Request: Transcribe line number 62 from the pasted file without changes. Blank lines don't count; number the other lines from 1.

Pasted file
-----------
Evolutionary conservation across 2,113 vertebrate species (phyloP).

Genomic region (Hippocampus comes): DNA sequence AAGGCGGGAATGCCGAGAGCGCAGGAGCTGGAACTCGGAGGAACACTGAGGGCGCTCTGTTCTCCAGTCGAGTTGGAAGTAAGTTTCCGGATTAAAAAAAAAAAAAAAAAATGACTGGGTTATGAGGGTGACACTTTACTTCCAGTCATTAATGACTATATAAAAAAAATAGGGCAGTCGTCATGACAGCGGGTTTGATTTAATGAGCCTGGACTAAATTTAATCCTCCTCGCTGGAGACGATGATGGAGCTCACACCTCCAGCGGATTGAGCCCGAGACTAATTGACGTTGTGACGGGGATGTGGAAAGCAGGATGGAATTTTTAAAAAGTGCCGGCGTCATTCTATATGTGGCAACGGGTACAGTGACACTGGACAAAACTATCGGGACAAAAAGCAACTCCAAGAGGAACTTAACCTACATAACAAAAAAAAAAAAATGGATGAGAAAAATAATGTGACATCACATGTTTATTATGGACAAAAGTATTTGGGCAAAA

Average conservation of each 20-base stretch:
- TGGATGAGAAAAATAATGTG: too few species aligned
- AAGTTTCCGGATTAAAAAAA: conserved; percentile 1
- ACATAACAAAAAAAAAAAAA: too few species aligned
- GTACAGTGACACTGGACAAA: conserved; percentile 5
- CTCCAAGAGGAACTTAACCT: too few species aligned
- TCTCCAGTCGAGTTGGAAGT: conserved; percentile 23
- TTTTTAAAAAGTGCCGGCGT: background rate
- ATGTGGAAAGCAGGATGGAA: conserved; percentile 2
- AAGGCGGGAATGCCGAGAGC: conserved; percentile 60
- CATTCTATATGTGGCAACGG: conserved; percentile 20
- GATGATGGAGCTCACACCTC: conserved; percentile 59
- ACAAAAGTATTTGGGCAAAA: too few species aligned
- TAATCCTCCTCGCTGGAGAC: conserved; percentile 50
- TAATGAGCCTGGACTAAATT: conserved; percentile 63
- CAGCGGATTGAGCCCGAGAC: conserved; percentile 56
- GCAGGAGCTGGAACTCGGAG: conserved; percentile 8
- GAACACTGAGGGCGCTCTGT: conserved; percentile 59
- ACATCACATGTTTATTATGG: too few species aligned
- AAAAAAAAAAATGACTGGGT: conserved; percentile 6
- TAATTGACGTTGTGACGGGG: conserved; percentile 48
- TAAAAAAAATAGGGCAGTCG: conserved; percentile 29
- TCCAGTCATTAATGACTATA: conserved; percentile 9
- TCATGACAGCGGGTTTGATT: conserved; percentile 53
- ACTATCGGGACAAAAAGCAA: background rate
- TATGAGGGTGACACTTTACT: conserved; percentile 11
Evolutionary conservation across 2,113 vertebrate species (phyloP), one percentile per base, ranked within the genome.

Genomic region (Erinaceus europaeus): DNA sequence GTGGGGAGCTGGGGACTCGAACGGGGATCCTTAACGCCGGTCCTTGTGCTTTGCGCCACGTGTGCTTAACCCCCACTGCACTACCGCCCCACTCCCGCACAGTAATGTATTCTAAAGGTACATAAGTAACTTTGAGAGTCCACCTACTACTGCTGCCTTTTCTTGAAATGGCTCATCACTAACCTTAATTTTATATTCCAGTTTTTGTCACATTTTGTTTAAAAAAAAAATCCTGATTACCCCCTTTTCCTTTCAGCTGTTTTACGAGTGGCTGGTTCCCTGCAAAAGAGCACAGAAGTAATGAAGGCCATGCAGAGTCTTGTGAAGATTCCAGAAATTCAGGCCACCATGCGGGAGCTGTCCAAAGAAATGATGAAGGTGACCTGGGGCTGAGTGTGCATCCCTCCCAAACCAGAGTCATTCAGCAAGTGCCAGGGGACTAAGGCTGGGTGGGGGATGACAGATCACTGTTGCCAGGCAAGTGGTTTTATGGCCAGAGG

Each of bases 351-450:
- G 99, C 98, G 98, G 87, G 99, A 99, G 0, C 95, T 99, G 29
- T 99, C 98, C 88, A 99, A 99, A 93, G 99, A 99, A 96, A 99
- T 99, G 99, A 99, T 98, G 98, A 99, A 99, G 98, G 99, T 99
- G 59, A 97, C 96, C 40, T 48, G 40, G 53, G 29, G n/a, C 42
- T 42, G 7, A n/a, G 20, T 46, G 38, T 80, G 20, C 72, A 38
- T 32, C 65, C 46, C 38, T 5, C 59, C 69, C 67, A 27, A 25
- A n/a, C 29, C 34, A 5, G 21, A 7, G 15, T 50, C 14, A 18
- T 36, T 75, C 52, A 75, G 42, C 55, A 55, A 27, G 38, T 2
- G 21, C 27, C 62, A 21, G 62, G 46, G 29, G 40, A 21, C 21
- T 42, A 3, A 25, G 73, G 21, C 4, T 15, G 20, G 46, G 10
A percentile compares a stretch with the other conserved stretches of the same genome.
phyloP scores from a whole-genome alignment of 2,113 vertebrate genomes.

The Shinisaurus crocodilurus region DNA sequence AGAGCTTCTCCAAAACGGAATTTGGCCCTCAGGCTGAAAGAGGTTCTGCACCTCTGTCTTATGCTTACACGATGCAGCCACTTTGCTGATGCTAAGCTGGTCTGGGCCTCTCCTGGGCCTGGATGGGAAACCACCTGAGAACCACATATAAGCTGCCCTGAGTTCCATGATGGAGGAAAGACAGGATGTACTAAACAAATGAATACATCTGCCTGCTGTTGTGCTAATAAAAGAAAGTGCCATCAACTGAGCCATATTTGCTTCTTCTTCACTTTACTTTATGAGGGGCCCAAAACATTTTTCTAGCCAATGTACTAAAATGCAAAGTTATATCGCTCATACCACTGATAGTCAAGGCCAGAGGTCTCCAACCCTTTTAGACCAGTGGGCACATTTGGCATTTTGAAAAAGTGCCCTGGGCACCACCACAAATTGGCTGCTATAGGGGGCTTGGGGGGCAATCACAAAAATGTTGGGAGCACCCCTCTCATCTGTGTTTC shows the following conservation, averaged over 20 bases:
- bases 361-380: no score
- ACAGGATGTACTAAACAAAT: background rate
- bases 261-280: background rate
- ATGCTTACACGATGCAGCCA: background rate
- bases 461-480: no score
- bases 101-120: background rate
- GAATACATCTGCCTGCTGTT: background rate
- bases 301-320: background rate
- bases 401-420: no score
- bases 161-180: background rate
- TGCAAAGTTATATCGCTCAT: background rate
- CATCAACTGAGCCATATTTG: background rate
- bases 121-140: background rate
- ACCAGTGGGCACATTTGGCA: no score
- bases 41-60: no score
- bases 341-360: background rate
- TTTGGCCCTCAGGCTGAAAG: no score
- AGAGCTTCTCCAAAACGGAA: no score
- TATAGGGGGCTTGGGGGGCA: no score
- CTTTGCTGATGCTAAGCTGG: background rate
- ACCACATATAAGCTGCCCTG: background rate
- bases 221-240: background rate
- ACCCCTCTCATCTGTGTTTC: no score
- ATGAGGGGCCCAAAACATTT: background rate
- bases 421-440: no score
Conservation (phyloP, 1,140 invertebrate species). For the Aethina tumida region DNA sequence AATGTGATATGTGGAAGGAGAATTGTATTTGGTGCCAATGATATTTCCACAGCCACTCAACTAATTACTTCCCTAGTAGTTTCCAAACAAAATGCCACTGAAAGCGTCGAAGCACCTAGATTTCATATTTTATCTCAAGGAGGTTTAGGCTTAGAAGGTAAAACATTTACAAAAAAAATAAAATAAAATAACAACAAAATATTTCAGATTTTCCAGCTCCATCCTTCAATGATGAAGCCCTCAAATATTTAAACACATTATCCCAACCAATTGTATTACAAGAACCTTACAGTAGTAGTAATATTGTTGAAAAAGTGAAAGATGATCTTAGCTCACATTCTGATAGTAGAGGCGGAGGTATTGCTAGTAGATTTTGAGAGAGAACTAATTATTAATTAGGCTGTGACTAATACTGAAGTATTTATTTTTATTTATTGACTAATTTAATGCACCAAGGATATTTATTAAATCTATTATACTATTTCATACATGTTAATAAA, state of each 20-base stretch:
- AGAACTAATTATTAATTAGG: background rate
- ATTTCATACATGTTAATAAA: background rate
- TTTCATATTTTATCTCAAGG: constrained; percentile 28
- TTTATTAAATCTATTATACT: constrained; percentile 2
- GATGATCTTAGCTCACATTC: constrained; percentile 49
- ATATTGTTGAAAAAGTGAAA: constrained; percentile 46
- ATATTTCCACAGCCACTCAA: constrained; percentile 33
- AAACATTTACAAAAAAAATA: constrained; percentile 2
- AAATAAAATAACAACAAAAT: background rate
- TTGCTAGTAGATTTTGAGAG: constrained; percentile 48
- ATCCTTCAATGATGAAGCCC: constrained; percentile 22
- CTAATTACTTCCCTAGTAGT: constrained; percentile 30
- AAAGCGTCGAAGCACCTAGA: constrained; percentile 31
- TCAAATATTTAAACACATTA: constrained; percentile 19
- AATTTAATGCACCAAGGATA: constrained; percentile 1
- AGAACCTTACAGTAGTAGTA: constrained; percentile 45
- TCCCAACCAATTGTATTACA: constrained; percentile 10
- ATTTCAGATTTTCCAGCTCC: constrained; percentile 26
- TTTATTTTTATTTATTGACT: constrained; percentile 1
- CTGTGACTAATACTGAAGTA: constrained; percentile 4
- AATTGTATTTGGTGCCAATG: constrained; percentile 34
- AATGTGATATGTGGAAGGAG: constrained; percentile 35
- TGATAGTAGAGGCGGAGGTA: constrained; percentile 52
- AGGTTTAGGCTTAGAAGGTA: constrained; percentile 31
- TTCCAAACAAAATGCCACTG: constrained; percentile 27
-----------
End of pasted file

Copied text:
- AGAGCTTCTCCAAAACGGAA: no score